Over the years, I have often been asked about Cliff's 2003 Christmas album, how did it come about, whose idea was it, and why no liner notes? Below, is the press release that I wrote for EMI to help promote the album, which hopefully will answer some of those questions, and for those who missed having a liner note, hopefully this be a good alternative...
When Mistletoe and Wine went to number one and became the best selling British single of 1988, it also became representative of one of Cliff’s most successful genres: the Christmas song. Like gospel music, it is a body of material that speaks directly to Cliff’s roots, and one he enjoys celebrating. With both new and old recordings, CLIFF AT CHRISTMAS brings together – for the first time – a collection of Christmas favourites.
Due in part to the success of the single Millennium Prayer, and in part to the almost traditional association of Cliff with Christmas, even when he had Christmas hits that weren’t Christmas songs, Cliff has decided, this year, to create an album of purely Christmas repertoire. The idea was to cut eight new songs and put them on an album with some familiar favourites. Although four of the ‘older’ tracks would be remixed to bring them into keeping with the new recordings, there is the handful that appear in their original form, all digitally remastered, to remind us of the unprecedented run of Christmas hits that Cliff’s had ever since his version of O Little Town of Bethlehem was released in 1982. After all, no Christmas album by Cliff could be considered complete without the Christmas number ones like Mistletoe And Wine, Saviour’s Day and Millennium Prayer.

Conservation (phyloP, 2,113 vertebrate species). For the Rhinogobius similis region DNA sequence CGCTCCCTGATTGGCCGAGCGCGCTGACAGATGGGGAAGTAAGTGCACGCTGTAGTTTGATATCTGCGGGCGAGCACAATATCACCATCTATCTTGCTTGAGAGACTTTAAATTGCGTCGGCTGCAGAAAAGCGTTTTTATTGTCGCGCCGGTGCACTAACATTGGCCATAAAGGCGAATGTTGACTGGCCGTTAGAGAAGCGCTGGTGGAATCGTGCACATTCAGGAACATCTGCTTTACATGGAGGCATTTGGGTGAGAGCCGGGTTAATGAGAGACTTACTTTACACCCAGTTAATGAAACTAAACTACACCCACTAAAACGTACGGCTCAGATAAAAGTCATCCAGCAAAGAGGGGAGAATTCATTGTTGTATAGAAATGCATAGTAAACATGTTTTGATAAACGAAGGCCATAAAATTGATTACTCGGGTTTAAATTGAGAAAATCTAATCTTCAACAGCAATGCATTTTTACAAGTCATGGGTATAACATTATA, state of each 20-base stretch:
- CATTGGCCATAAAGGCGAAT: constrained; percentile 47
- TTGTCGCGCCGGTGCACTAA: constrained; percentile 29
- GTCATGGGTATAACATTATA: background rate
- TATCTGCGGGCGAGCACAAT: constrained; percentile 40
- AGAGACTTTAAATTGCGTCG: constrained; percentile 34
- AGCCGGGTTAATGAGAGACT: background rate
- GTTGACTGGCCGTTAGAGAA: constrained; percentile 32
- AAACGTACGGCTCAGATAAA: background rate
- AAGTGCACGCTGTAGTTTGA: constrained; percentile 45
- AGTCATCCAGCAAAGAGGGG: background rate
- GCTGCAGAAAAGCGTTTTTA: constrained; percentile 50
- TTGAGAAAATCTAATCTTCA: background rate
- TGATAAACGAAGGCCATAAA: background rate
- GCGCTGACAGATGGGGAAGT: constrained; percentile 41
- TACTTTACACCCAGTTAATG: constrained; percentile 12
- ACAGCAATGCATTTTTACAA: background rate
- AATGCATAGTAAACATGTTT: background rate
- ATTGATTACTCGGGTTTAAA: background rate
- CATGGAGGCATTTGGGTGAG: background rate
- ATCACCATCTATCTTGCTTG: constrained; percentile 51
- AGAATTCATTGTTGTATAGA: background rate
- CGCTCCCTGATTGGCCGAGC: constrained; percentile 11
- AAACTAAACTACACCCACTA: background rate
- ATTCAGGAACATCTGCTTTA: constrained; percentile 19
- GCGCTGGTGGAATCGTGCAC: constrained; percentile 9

Nor could a Christmas album by Cliff be considered complete without his own stylish arrangements of seasonal standards like Silent Night, which interestingly enough, includes his own additional lyric of Mistletoe And Wine ‘just being played on the radio’ – but now with a new hidden extra.
Another is White Christmas, the Irving Berlin favourite that Bing Crosby recorded in 1942 for the film Holiday Inn, and has since been in the charts every year at Christmas from its first release all the way through to 1962. Though dozens of artists have recorded it over the years, Cliff has given his own originality to the song. As with the other traditional selections on the album such as Winter Wonderland, When A Child Is Born and Have Yourself A Merry Little Christmas, Cliff says, ‘if you’re going to do a cover version, it should be distinct from the original. So you bend or change the melody, the arrangement, and all the guitar riffs. There’s no need to do it the same way. In everybody’s mind, the original way is always going to be the definitive version. There’s no point in making it sound exactly the same as the original.’
From the list of new material, Let It Snow and Walking in The Air, recorded in Nashville, are probably among Cliff’s favourites. ‘I did those tracks with Michael Omartian and I loved working with him. He was fantastic. They were really done as test cases to see how we would gel together, and it worked really well. The piano on those two sound great.’
One listen to this 17-track album, which also includes a duet with European star Helmut Lotti, should forever put to rest the question of Cliff’s deep-rooted feeling for Christmas songs and for the traditional simplicity that they represent.
With Cliff’s proven instinct to spot potential hit material, and Christmas number one songs, a special radio edit of Santa’s List, co-written by Chris Eaton, who also penned Saviour’s Day, will be released on 8 December as the single Cliff has chosen to promote the album, and more importantly, to echo his own distinctive feeling for Christmas.